It's not the cure for cancer nor is it the formula for cold fusion, but 10 goals in 36 WHL games is no small thing for a 16-year-old hockey player.

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It's not the cure for cancer nor is it the formula for cold fusion, but 10 goals in 36 WHL games is no small thing for a 16-year-old hockey player.

Monday, as he was getting to know his Team West teammates for the upcoming World Under-17 Hockey Challenge, Winnipeg's Brendan Leipsic practically turned his nose up at the achievement.

Winnipeg's Brendan Leipsic (left) hasn't backed down with Portland this season.

COLIN CORNEAU / BRANDON SUN ARCHIVES

Winnipeg's Brendan Leipsic (left) hasn't backed down with Portland this season.

"I'm never really satisfied," the Portland Winter Hawks centre said very matter-of-factly at the MTS Iceplex. "I'm always trying to push myself to be the best I can be.

"I'm playing with really good players and I'm really benefitting from it."

Leipsic has 14 points so far for the Western Conference-leading Winter Hawks.

"Expectations are really high but the team's doing really well and I'm really benefitting from the good coaching of Travis Green and Mike Johnston," Leipsic said. "I'm hoping to contribute more down the road."

Team Quebec’s Charles-David Beaudoin strikes a pose during picture day at the 2011 World Under-17 Hockey Challenge, which begins with tune-up games tonight.

JOE.BRYKSA@FREEPRESS.MB.CA

Team Quebec’s Charles-David Beaudoin strikes a pose during picture day at the 2011 World Under-17 Hockey Challenge, which begins with tune-up games tonight.

More immediately, his contributions may have a lot to say about the success Team West may enjoy at the tournament.

"Brendan's small in stature but large in work ethic, grit and determination," said Team West's coach Garth Mitchell of Elkhorn. "He's got some very good offensive skills. His success in the WHL doesn't surprise me."

Added Leipsic: "Team West is never really the team to beat, right? So we're definitely the underdogs and we want to surprise some people."

Team West has its only pre-tournament game tonight in Portage la Prairie against Team USA, then starts the tournament proper Wednesday night at the MTS Iceplex against Team Pacific.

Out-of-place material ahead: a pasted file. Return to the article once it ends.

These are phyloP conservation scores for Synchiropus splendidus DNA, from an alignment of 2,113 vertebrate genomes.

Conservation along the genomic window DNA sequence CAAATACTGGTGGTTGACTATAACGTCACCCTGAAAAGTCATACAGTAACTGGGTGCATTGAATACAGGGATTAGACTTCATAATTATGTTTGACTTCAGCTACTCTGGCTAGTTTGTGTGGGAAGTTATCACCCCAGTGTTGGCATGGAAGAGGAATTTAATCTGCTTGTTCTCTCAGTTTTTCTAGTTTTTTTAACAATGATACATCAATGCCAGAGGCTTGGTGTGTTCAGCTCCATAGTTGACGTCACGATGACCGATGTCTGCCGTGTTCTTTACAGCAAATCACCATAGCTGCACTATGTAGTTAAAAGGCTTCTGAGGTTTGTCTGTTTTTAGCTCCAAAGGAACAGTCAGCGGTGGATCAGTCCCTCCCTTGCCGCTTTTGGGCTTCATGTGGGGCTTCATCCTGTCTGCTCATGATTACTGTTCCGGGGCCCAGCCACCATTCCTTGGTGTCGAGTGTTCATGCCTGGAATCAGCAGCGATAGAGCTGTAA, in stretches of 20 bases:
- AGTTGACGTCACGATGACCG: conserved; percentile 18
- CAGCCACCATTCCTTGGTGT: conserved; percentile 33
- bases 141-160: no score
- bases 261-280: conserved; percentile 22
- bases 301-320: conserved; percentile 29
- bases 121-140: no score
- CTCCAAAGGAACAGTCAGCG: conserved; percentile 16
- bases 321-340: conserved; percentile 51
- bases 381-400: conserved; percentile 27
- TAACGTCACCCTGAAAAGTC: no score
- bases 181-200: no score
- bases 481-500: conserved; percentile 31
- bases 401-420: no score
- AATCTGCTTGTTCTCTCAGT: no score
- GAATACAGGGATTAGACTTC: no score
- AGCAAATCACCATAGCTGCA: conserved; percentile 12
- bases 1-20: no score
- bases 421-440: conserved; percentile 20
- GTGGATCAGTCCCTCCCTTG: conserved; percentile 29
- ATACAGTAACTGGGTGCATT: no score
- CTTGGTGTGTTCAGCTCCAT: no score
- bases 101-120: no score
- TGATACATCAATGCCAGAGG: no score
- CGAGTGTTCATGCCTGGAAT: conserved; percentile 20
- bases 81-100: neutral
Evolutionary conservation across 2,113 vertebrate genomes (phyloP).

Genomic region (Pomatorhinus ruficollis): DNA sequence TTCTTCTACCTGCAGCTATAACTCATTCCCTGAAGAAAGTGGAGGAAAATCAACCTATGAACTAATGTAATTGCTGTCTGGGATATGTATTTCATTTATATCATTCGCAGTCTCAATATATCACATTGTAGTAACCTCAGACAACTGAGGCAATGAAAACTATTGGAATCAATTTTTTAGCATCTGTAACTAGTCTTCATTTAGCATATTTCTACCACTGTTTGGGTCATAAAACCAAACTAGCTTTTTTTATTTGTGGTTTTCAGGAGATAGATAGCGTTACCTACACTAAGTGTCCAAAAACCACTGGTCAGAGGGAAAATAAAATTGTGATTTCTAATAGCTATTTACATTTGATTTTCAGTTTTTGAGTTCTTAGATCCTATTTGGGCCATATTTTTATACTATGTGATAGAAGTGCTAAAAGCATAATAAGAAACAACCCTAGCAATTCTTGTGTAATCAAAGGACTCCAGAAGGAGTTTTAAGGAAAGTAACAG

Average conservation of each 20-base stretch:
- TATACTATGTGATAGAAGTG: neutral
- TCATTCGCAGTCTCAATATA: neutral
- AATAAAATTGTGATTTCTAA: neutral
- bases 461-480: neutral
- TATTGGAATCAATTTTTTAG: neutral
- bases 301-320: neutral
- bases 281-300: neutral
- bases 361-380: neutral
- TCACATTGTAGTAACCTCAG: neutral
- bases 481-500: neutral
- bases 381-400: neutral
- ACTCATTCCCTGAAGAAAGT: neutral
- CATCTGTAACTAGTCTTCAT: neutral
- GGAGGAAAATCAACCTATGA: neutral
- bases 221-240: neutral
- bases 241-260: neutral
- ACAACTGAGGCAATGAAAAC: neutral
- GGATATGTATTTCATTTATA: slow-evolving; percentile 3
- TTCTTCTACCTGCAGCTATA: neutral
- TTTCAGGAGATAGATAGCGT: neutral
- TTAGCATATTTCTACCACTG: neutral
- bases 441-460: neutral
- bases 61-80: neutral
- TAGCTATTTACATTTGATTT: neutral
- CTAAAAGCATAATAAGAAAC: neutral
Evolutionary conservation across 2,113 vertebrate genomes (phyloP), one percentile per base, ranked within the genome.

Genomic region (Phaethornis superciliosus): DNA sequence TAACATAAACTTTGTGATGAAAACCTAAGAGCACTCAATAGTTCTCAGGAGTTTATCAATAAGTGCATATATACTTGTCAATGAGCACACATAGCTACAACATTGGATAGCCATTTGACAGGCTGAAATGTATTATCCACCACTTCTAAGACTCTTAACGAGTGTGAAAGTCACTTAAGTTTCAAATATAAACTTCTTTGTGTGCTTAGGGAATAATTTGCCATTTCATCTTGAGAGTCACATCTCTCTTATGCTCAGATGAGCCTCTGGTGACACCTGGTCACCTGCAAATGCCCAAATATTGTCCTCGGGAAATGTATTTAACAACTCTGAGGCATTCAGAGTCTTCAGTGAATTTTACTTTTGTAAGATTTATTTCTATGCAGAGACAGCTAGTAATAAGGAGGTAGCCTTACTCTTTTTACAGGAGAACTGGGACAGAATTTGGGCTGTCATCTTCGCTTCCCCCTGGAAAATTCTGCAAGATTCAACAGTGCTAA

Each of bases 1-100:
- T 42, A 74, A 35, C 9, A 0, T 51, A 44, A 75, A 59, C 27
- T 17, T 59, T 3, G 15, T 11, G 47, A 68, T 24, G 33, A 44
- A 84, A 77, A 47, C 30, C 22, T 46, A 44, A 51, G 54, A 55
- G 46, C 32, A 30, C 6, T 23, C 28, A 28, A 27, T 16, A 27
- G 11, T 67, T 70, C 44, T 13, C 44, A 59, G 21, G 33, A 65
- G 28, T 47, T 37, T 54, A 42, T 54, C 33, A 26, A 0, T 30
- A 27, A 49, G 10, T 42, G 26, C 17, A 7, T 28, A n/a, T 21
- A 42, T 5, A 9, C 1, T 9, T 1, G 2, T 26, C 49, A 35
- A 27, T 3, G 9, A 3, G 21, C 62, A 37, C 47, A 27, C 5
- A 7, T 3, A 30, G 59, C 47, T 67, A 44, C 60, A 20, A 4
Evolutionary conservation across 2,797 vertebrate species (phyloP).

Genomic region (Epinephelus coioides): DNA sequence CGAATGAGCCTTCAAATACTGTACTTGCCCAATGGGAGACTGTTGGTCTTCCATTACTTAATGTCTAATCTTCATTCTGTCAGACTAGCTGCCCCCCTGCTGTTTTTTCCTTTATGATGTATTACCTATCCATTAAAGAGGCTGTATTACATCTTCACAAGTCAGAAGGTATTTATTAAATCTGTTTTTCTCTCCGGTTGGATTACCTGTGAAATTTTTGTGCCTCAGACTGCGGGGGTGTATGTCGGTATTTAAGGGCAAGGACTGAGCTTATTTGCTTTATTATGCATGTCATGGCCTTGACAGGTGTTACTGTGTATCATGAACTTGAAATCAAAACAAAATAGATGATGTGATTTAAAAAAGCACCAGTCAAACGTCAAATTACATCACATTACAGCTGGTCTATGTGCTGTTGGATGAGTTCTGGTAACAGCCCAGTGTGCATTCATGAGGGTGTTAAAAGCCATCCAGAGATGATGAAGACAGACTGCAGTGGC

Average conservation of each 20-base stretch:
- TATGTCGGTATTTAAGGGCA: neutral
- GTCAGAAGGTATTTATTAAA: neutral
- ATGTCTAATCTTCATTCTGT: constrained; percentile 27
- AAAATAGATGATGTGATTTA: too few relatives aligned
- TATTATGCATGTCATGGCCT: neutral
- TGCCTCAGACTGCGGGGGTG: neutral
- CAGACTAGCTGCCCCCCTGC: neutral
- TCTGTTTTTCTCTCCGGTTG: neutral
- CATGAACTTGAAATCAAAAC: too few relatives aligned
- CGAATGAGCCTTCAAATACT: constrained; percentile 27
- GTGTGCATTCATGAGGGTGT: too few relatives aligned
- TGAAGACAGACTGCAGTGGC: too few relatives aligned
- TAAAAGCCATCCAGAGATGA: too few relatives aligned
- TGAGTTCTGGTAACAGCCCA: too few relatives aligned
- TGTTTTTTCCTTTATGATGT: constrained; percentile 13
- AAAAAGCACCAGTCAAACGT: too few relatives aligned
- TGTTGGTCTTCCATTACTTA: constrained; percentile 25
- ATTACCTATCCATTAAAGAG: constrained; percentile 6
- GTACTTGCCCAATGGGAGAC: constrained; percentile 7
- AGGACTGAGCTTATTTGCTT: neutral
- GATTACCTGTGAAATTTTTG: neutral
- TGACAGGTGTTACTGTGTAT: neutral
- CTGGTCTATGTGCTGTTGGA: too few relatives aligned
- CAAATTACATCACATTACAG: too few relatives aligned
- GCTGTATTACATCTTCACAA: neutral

"(The buzz) is starting to set in," Leipsic said. "We've got our equipment. We're starting to see all the other teams walking around. We're all eyeing down our opponents. I think everyone's eager to get it underway."

The 10-team competition, with five teams from the various regions of Canada, is usually referred to as the first step on the road to the World Junior, which is two or three years down the road for some of these players.

And they know it.

"It seems like I was playing peewee yesterday and watching the world junior," Leipsic said. "It definitely shows how close you are to getting up there. Getting involved with the Hockey Canada program now definitely helps a lot."

Team West had three practices under its belt by Monday afternoon and preparations were on track, according to Mitchell.

"As planned," the coach said. "The first couple were just to get the nerves out."

Today's tough test against the defending champions, though it doesn't count in the standings, will show Mitchell much of what he'll need to know.

"I think that's probably a perfect spot for us to start, actually," he said. "It's as big a challenge as we have in the tournament. The Americans always come in, perennially, as pre-tournament favourites. We've got players who come in from various leagues and levels and this is going to be instant bar-setting for us.

"The goals? Win or loss isn't that important. Just adapt to the speed and the pace of the game and have our players leave the game with an understanding of how much we've got to work to compete against top teams like Ontario and Pacific."

Team West, Ontario, Pacific, Czech Republic and Slovakia make up the tournament's Pool B.

Round-robin games continue until Jan. 2. Medal-round and placement games take place Jan. 3 and 4.

tim.campbell@freepress.mb.ca